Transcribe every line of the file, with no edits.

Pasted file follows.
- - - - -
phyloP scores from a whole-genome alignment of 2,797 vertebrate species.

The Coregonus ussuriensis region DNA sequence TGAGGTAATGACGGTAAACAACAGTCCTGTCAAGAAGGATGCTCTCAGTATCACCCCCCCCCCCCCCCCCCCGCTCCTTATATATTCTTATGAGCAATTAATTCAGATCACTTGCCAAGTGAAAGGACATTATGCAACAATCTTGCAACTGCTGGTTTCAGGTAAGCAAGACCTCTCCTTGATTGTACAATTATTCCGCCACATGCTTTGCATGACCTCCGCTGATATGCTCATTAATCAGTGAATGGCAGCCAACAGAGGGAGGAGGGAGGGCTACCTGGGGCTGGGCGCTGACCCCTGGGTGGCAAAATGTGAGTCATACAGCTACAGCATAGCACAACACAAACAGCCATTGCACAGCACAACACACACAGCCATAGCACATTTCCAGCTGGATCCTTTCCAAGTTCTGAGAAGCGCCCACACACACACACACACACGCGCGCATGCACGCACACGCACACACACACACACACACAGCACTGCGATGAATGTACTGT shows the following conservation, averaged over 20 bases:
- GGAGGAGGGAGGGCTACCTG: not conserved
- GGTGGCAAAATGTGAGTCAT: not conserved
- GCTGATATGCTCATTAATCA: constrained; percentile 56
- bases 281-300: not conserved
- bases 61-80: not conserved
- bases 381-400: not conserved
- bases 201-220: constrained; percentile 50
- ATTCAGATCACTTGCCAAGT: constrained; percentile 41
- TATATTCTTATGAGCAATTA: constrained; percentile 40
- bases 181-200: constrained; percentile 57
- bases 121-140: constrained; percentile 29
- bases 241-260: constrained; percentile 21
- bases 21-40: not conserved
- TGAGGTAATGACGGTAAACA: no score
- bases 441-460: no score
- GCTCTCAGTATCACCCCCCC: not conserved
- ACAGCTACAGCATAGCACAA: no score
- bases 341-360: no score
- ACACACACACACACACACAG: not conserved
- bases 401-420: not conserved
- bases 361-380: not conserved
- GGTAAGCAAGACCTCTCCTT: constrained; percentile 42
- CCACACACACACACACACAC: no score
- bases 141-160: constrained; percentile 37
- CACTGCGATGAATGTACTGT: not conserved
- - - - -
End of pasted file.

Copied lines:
phyloP scores from a whole-genome alignment of 2,797 vertebrate species.

The Coregonus ussuriensis region DNA sequence TGAGGTAATGACGGTAAACAACAGTCCTGTCAAGAAGGATGCTCTCAGTATCACCCCCCCCCCCCCCCCCCCGCTCCTTATATATTCTTATGAGCAATTAATTCAGATCACTTGCCAAGTGAAAGGACATTATGCAACAATCTTGCAACTGCTGGTTTCAGGTAAGCAAGACCTCTCCTTGATTGTACAATTATTCCGCCACATGCTTTGCATGACCTCCGCTGATATGCTCATTAATCAGTGAATGGCAGCCAACAGAGGGAGGAGGGAGGGCTACCTGGGGCTGGGCGCTGACCCCTGGGTGGCAAAATGTGAGTCATACAGCTACAGCATAGCACAACACAAACAGCCATTGCACAGCACAACACACACAGCCATAGCACATTTCCAGCTGGATCCTTTCCAAGTTCTGAGAAGCGCCCACACACACACACACACACGCGCGCATGCACGCACACGCACACACACACACACACACAGCACTGCGATGAATGTACTGT shows the following conservation, averaged over 20 bases:
- GGAGGAGGGAGGGCTACCTG: not conserved
- GGTGGCAAAATGTGAGTCAT: not conserved
- GCTGATATGCTCATTAATCA: constrained; percentile 56
- bases 281-300: not conserved
- bases 61-80: not conserved
- bases 381-400: not conserved
- bases 201-220: constrained; percentile 50
- ATTCAGATCACTTGCCAAGT: constrained; percentile 41
- TATATTCTTATGAGCAATTA: constrained; percentile 40
- bases 181-200: constrained; percentile 57
- bases 121-140: constrained; percentile 29
- bases 241-260: constrained; percentile 21
- bases 21-40: not conserved
- TGAGGTAATGACGGTAAACA: no score
- bases 441-460: no score
- GCTCTCAGTATCACCCCCCC: not conserved
- ACAGCTACAGCATAGCACAA: no score
- bases 341-360: no score
- ACACACACACACACACACAG: not conserved
- bases 401-420: not conserved
- bases 361-380: not conserved
- GGTAAGCAAGACCTCTCCTT: constrained; percentile 42
- CCACACACACACACACACAC: no score
- bases 141-160: constrained; percentile 37
- CACTGCGATGAATGTACTGT: not conserved